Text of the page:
In Solidity's 0.4.9 release:

Internal exceptions are now thrown by using an invalid opcode (0xfe), manual exceptions still use an invalid jump.


Code generator: Internal errors (array out of bounds, etc.) now cause a reversion by using an invalid instruction (0xfe - EIP141) instead of an invalid jump. Invalid jump is still kept for explicit throws.

Why the difference? Is there an advantage to using an invalid jump destination rather than the 0xfe opcode for explicit throws?

1 Answer 1


the whole idea behind using the invalid jump is burning the whole gas and therefore punishing the user for trying to do something he wasn't allowed to. First all exceptions used an invalid jump, but this can also lead to users being punished in an unfair way: If a user causes an array out of bounds without any bad intentions, all his gas was automatically burned. This was replaced with the invalid opcode, whereas devs still can punish users with a manual throw.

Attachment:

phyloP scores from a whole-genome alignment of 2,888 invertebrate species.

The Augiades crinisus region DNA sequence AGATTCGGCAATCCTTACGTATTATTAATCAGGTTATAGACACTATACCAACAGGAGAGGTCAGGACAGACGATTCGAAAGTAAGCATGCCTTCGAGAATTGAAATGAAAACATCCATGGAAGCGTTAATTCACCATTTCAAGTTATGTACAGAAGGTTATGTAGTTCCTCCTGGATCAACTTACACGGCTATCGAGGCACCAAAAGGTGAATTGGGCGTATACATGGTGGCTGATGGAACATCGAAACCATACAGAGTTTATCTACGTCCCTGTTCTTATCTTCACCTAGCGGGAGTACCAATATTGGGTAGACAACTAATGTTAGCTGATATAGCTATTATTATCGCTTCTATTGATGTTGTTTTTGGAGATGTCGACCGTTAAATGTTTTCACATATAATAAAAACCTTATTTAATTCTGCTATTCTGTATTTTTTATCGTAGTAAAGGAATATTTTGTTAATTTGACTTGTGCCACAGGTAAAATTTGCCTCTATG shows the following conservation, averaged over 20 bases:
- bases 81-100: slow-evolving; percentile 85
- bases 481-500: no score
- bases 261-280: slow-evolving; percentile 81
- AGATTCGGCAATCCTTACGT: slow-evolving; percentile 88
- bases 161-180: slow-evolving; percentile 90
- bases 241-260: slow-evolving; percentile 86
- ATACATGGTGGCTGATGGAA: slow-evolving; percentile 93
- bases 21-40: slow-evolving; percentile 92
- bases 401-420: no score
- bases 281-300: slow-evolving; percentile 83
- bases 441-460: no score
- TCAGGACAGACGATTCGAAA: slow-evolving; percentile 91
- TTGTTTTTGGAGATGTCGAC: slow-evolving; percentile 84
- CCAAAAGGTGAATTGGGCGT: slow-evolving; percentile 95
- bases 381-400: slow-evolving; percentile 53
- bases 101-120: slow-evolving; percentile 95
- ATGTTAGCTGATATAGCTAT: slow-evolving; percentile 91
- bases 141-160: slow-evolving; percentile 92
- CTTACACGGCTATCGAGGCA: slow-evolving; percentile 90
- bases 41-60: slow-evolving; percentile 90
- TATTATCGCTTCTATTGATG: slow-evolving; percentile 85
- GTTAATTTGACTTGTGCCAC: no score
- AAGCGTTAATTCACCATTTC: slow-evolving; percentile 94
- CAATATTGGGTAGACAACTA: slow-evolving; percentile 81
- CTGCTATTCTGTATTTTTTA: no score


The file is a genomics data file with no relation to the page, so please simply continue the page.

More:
• An invalid opcode also burns all gas. So a throw can use invalid opcode instead of an invalid jump. Can you clarify why in one case "This was replaced with the invalid opcode", and in the manual throw case, invalid jump was not replaced with invalid opcode?
    – eth
    May 22, 2017 at 9:27
  • Yes, I got that wrong, the invalid opcode indeed burns al gas, too. But invalid opcodes for programmatical errors allow fo easier / more differentiated error reporting:It's easier to tell if the code or a manual throw is the reason for the failure of a transaction. E.g. did I call for an array value I wasn't supposed to, or did I simply jump out of bounds ?
    – n1cK
    May 22, 2017 at 15:15

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